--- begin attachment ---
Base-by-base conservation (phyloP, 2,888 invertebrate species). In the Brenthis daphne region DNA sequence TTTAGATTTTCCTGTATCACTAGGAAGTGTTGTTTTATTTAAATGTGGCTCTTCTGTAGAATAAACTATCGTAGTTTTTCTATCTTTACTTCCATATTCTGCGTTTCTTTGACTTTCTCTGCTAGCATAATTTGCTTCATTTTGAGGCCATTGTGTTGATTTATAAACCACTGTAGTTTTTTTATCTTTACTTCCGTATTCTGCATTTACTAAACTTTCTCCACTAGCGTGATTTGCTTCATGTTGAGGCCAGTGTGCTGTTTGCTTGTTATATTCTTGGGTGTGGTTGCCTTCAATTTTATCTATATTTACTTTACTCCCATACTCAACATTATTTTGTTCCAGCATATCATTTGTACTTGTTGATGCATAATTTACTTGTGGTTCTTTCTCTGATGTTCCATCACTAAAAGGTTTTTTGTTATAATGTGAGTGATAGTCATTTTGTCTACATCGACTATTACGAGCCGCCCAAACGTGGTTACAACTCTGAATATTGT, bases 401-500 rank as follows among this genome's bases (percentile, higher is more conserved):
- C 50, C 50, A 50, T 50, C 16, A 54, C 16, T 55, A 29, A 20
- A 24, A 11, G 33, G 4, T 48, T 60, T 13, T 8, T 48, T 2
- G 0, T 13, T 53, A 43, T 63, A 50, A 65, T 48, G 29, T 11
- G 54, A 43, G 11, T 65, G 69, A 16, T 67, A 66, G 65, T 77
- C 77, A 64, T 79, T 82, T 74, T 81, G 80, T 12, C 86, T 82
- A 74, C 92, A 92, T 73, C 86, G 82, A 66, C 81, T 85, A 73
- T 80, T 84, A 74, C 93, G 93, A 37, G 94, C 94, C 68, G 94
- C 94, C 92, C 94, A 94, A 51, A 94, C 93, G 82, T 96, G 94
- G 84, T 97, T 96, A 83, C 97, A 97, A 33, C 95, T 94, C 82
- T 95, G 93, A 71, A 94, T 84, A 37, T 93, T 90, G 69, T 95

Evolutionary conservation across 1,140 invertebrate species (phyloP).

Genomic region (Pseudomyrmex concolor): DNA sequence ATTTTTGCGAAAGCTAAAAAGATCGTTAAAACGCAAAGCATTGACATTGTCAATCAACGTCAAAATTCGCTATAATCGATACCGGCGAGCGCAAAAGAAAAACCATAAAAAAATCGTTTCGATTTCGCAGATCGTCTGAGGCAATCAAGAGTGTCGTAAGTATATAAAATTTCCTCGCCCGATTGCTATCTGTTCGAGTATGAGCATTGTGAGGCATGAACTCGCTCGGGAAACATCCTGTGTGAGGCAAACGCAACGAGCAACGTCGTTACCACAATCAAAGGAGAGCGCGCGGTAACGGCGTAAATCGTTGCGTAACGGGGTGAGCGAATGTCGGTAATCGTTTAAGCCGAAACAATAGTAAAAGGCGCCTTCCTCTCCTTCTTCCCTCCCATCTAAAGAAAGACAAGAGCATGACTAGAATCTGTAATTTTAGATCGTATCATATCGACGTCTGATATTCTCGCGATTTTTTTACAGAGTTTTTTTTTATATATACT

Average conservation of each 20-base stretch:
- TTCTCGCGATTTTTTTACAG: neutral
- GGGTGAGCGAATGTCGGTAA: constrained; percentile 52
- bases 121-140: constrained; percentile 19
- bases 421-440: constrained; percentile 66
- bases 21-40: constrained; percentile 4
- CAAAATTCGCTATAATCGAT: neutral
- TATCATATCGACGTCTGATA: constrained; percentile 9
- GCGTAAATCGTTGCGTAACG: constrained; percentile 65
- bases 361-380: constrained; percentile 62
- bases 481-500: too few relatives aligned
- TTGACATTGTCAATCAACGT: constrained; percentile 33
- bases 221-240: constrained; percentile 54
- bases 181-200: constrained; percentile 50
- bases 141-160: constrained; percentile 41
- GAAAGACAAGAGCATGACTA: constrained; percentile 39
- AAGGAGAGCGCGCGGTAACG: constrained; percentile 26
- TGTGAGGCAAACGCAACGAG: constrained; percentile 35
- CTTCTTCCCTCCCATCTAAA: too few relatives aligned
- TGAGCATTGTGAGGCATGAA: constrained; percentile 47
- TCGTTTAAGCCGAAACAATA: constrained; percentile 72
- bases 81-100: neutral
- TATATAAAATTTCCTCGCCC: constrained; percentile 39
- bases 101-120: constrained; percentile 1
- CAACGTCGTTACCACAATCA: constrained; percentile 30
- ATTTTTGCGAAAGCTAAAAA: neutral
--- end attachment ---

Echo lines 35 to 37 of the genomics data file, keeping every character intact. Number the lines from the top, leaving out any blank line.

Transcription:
- bases 81-100: neutral
- TATATAAAATTTCCTCGCCC: constrained; percentile 39
- bases 101-120: constrained; percentile 1